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Why not have a 2-Dimensional array? That's what you are supposed to do anyway, right?

```
const int MAX_SIZE = 100;
int array[MAX_SIZE][2];
int numRecords = 0 ;
while (inFile >> array[numRecords][0] >> array[numRecords][1])
{
numRecords++;
}
```

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Why not have a 2-Dimensional array? That's what you are supposed to do anyway, right?

`const int MAX_SIZE = 100; int array[MAX_SIZE][2]; int numRecords = 0 ; while (inFile >> array[numRecords][0] >> array[numRecords][1]) { numRecords++; }`

thank you very much for your help. it has helped me to understand c++ more. I just started C++ 3 weeks ago. i stated my problem incorrectly. as well as count the number of integers in the text file, rather than make the x/2 by 2 array it's supposed to make 2 separate arrays, one with the odd ordered integers as "day" and even orders integers as "score". so the flow is, it goes through the file and counts the integers and tells you the number, next it is to produce a score array and a day array. for that i am just assuming to stick this into the code

```
int day;
int score;
int day1[x/2];
int score1[x/2]
while (inFile >> day >> score)
{day=day1[i] << score= score1[j] << endl;
}
```

how does this look?

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thank you very much for your help. it has helped me to understand c++ more. I just started C++ 3 weeks ago. i stated my problem incorrectly. as well as count the number of integers in the text file, rather than make the x/2 by 2 array it's supposed to make 2 separate arrays, one with the odd ordered integers as "day" and even orders integers as "score". so the flow is, it goes through the file and counts the integers and tells you the number, next it is to produce a score array and a day array. for that i am just assuming to stick this into the code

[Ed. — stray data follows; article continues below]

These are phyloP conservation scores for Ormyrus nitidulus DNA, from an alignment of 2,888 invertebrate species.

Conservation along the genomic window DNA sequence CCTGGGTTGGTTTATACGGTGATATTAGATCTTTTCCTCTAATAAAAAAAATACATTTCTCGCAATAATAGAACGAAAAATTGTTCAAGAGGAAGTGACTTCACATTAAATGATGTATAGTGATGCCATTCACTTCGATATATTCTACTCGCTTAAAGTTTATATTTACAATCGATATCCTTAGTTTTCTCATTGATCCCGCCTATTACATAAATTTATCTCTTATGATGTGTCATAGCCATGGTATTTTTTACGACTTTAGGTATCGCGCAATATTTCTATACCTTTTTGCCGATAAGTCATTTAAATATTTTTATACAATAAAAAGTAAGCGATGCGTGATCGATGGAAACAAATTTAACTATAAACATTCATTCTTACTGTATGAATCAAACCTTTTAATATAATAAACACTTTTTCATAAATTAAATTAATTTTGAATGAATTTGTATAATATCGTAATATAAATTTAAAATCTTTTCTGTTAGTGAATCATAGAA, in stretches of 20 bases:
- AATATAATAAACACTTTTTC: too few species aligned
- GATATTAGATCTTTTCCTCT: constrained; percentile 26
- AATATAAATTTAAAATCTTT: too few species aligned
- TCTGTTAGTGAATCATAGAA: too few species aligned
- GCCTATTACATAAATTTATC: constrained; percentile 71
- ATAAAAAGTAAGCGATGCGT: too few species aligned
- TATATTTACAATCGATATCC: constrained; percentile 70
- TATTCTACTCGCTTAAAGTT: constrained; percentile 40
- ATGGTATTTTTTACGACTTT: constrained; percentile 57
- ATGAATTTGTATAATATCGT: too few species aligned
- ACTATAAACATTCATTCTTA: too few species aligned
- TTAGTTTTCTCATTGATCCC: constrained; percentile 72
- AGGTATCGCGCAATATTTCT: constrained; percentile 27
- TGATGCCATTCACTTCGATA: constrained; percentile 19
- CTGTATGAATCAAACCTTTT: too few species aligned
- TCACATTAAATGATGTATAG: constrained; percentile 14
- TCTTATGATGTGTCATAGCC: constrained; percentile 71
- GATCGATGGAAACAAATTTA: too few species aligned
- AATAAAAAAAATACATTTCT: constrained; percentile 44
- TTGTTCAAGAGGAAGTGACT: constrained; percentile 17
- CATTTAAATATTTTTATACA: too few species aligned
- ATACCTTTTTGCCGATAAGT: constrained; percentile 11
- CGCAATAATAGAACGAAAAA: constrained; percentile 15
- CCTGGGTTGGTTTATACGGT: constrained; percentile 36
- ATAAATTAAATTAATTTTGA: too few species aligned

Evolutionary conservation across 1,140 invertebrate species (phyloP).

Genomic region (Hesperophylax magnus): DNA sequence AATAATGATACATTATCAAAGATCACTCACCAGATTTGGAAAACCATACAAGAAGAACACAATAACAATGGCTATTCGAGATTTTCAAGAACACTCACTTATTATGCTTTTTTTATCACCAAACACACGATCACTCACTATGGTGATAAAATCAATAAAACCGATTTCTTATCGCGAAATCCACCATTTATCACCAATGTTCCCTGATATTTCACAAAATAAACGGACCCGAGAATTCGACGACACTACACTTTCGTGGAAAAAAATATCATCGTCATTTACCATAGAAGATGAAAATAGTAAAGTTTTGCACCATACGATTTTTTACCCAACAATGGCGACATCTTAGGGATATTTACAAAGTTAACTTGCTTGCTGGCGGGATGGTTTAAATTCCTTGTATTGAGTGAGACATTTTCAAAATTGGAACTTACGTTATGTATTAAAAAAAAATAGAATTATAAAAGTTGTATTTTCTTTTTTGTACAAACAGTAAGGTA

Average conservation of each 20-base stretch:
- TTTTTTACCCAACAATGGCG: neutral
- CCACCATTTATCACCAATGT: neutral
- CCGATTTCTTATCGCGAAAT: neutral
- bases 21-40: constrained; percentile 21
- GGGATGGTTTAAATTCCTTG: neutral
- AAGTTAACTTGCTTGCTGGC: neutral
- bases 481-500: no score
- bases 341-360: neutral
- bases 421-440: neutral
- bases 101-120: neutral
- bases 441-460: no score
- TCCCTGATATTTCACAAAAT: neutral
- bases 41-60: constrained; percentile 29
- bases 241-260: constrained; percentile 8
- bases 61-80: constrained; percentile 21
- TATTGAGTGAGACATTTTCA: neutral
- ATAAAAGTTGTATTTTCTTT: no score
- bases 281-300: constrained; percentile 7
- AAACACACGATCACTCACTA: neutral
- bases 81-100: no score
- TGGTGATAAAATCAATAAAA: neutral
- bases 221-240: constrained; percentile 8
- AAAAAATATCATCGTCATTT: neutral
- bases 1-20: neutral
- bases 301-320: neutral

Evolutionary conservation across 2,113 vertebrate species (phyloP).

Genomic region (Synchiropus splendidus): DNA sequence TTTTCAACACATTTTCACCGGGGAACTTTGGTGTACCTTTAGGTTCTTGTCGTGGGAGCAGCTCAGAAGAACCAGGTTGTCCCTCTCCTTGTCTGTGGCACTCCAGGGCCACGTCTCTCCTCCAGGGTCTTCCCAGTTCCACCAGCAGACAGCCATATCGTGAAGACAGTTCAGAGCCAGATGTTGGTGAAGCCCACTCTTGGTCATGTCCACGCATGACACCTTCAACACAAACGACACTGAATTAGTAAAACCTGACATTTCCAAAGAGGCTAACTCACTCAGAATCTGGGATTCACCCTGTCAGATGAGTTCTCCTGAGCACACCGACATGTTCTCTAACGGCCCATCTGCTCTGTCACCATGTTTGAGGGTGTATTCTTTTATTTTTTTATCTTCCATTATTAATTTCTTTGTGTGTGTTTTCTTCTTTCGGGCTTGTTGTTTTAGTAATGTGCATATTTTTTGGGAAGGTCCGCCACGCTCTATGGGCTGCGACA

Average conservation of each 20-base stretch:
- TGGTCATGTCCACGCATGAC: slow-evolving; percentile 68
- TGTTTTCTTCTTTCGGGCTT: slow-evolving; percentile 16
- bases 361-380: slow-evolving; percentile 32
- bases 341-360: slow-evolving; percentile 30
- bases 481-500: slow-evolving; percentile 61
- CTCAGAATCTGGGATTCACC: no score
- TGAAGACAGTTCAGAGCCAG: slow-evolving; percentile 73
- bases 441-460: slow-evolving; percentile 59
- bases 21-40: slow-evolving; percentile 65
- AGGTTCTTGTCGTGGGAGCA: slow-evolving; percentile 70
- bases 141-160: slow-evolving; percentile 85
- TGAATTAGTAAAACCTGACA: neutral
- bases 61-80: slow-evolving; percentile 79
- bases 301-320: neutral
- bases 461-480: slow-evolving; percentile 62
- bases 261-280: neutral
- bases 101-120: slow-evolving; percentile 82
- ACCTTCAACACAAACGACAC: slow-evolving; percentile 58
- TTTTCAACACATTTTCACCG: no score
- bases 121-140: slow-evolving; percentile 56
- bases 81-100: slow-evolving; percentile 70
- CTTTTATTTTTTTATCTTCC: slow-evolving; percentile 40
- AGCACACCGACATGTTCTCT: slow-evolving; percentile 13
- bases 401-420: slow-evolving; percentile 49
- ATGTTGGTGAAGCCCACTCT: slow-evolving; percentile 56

`int day; int score; int day1[x/2]; int score1[x/2] while (inFile >> day >> score) {day=day1[i] << score= score1[j] << endl; }`

how does this look?

I assume x is defined somewhere? The line in red above doesn't make sense. You have << and endl, but no cout statement, plus you have the assignment operator. I think you want this:

```
const int MAX_SIZE = 100; // assumes there are at most 100 records in file
int day[MAX_SIZE];
int score[MAX_SIZE];
int numRecords = 0;
// read in data
while (inFile >> day[numRecords] >> score[numRecords])
{
numRecords++;
}
// display data
cout << "Record # day score" << endl;
for (int i = 0; i < numRecords; i++)
{
cout << i << " " << day[i] << " " << score[i] << endl;
}
```

This reads and displays the data. The columns won't line up very well (you can use setw and left and right from the iomanip library to make the table line up), but this reads in your file into two separate arrays, keeps track of how many records there are, and displays them.

This question has already been answered. Start a new discussion instead.